". . . and here," Quillon was saying, "is my first hybrid. Had a correspondence with Dominy about it. Quite pleased." He rose on his toes and rocked back, beaming at the bloom. Then his gaze fell on the orchid next to it, a paphiopidelum, dying. He shook his head and fingered his mustache. "Very upsetting about this one. Haven't been able to work out what it needs. Orchids go extinct all over England this way, you know. And they're never found again. Distressing." He looked around as they caught up and stood surveying the successful hybrid and the dying paphiopidelum. "Did your father ever have any success with that one specimen? The one with the intoxicating scent?"
An expression washed briefly across her face, through her eyes. Just as quickly, she seemed to shut it away. "Limited." It seemed to Ames she shut some secret away. She stepped past Quillon and touched the paphiopidelum's roots lightly. " This one is from Africa? Try putting it nearer the ventilation."
"Oh? Alright. Try anything at this stage."
6th November 1858
My Dear Ames,
After your confession of a renewed "restlessness" on your last visit, I have been thinking. Do you remember that orchid of my father's Mr. March spoke of on our first meeting? I would like to ask you to find that orchid again for us. The expedition would be a limited one, in the event you were prepared to take it on. Only this one specimen, and I do have a narrow region of inquiry to recommend for the search, from my father's notes.
It is—Jonathan, I wish you would refuse this request. I would fear for you should you undertake this hunt. For my father's sake, I ask, and for my own—while a part of me begs you to refuse.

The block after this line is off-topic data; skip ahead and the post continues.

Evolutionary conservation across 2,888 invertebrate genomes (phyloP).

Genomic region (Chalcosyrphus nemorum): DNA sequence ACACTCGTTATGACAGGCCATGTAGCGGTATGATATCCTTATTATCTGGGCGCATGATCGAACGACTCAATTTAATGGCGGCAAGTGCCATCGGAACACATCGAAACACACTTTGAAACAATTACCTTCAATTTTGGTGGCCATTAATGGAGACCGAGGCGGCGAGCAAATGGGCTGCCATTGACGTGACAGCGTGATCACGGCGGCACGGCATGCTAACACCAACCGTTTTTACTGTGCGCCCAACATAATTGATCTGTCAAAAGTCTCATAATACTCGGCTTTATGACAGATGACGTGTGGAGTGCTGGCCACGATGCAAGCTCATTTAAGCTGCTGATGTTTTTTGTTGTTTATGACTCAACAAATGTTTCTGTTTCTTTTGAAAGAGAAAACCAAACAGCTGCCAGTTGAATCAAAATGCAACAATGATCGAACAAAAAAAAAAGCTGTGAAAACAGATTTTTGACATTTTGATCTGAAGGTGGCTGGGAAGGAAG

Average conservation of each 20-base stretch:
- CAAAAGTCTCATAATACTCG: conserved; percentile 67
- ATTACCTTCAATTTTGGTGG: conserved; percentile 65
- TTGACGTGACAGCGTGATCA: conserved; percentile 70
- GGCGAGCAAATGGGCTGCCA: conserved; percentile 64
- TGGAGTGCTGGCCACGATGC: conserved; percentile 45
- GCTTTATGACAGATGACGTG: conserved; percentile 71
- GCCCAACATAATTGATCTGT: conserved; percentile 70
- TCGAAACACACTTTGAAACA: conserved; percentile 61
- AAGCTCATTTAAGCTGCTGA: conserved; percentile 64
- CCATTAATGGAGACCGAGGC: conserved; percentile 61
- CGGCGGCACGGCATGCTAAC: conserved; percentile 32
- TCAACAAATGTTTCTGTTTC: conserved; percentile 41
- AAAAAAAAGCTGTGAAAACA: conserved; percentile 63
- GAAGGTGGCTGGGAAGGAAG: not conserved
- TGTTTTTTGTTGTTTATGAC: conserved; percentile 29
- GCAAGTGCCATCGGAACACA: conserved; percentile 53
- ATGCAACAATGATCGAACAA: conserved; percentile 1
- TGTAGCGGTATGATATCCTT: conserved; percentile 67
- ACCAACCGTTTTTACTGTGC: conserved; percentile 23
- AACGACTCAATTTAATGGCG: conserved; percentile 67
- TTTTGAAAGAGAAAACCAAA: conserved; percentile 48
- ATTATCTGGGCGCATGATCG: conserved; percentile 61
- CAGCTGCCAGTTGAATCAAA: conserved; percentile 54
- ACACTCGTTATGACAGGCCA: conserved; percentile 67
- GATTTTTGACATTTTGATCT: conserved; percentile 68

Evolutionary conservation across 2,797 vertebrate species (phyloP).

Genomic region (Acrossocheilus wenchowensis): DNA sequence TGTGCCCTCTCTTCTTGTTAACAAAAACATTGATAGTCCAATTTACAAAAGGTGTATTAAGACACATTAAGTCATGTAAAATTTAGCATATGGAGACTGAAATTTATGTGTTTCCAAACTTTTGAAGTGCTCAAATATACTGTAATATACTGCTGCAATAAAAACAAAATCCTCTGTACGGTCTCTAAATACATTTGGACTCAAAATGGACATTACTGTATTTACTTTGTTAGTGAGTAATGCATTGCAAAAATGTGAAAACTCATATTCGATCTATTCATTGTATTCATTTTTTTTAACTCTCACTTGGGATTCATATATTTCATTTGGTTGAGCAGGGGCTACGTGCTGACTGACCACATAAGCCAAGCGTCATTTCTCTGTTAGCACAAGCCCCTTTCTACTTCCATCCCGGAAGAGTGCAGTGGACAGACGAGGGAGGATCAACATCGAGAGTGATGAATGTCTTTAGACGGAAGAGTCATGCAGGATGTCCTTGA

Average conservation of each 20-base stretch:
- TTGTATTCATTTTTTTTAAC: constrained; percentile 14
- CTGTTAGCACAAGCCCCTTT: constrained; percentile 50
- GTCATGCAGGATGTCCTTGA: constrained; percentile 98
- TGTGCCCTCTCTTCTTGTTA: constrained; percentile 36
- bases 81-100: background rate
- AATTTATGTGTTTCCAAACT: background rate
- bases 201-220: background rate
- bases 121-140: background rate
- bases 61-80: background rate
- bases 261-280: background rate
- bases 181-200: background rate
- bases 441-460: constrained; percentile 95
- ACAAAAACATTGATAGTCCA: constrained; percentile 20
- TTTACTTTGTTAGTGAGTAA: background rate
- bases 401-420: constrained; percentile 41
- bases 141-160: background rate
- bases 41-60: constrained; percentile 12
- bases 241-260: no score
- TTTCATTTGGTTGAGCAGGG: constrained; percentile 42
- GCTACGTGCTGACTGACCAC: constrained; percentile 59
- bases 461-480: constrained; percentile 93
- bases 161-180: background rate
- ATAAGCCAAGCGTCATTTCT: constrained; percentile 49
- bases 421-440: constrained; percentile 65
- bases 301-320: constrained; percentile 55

Our desire for this specimen is not an idle one. I think you know, having seen my father on your visit, that I am not at liberty to travel. His health has not improved, and I cannot bring myself to stray far from his side. If I could, I would take the journey myself. I am asking that you be more not only my agent in this, but my surrogate. Your step in the wild places as my step, the dangers, the wonders—soft, dark nights and tropical rains—experience these for me and write to me of them as you go. Though the letters would be unsure of passage, and possibly never leave your possession, the realities of such journeys being what they are, I would know that you spoke to me from those places where I cannot go. It seems to me that I would hear you, and from you, in your voice, this travelogue—insupportable from another, merely salt to a raw wound—from you it would be—well. And what will you think of this inarticulate affliction of my pen?
I know you may decline. You do not need the money, and there are other ways you might assuage restlessness—ways, which, in other circumstance, I would as your friend prefer for you. For I do see danger in this hunt—one need wars with the other in this request—friendship against filial love. If you cannot see your way to undertaking this quest, there is no remonstrance. I remain your affectionate friend,
20th November 1858
My Dear Gia,
There is that about your request which I would probably find alarming, if I was of a disposition to be alarmed, or if I trusted your own good sensibility any less than I do. Acknowledging that I had thoughts of concern at all is as much as I will burden you with, however.